Just 21 percent of President Joe Biden’s proposed “infrastructure” plan is proposed to be spent on traditional infrastructure projects such as bridges, trains, waterways and roads.
The remaining 79 percent, would be spent to support industrial policy and what has traditionally been called “pork barrel” projects.
Of the proposed spending, 26 percent would support the administration’s proposed industrial policy, which would favor domestic manufacturing and green technology.
A key example of this is the proposed $174 billion to be spent to win the electric vehicle (EV) market. It is not clear from the White House’s briefing paper how much of that money would be spent on building hard assets such as EV charging stations, nor do we know how much would be spent on federal subsidies to encourage the purchase of such vehicles.
Industrial policy was especially well-used in Japan and South Korea from the 1950s to the 1980s to benefit the steel, ship-building and car industries, all of which became world-class. Exporting those items allowed the countries quickly to industrialize more broadly and eventually become full democracies.
At the time, such industrial policies were tolerated by the other democracies of the world because those—and other east-Asian territories and nations—were seen as a bulwark against communist regimes in North Korea, the Soviet Union and China.
China won its civil war against the faction that had to retreat to Taiwan in 1949 and the Korean Conflict was fought from 1950 to 1953.
Under the rules of the modern World Trade Organization, though, governments are generally not allowed to subsidize products being exported.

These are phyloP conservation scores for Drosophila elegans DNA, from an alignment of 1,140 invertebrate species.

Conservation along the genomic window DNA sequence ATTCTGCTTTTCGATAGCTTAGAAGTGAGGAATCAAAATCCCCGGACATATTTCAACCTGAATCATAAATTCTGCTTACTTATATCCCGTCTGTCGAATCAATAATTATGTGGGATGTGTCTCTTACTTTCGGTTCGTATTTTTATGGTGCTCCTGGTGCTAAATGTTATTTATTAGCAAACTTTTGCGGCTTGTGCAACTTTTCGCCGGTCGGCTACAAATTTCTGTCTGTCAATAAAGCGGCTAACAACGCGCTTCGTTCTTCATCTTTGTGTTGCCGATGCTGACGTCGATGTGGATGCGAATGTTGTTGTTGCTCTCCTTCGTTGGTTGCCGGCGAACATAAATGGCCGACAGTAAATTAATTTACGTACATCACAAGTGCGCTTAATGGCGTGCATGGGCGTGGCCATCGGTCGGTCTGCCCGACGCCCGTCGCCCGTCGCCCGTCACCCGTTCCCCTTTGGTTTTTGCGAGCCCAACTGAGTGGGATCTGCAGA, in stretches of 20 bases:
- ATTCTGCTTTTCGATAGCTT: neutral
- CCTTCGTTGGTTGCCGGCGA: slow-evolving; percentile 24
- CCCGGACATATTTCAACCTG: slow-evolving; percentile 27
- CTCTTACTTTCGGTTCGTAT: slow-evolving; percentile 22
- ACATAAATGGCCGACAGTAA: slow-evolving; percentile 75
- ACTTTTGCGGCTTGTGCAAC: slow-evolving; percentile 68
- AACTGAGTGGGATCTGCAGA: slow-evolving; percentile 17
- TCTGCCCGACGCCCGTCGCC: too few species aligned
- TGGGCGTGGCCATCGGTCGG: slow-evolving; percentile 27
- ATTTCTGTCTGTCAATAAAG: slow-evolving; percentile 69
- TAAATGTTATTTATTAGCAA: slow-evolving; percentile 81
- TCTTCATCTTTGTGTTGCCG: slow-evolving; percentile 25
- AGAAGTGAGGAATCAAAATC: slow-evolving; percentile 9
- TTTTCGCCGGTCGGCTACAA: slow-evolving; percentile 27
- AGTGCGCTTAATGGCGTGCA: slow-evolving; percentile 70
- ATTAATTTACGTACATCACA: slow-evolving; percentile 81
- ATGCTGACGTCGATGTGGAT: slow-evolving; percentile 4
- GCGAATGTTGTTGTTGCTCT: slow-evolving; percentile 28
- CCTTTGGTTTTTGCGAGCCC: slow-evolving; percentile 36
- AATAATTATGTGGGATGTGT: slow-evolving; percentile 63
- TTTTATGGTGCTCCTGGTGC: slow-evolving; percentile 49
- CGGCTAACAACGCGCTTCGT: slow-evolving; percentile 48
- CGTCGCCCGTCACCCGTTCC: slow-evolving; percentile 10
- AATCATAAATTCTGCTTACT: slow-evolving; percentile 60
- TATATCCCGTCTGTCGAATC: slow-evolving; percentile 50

The last half of the Biden Administration’s proposed “infrastructure” legislation, or 52 percent, would go toward projects which traditionally might have been called “pork barrel” projects.
Such projects take political considerations into account more than they seek to maximize the economic benefit. For example, there may be much merit in spending $400 billion on care givers, whom the Biden Administration points out are predominantly women of color. Whether to spend that money is a legitimate political decision Americans can make. However, it is not infrastructure.
The full, 25 page White House briefing paper can be found online.
The Epoch Times analysis of the proposed legislation is in the below table.
Tim Shaler is a professional investor and economist based in Southern California. He is a regular columnist for The Epoch Times, where he exclusively provides some of his original economic analysis.
Views expressed in this article are the opinions of the author and do not necessarily reflect the views of The Epoch Times.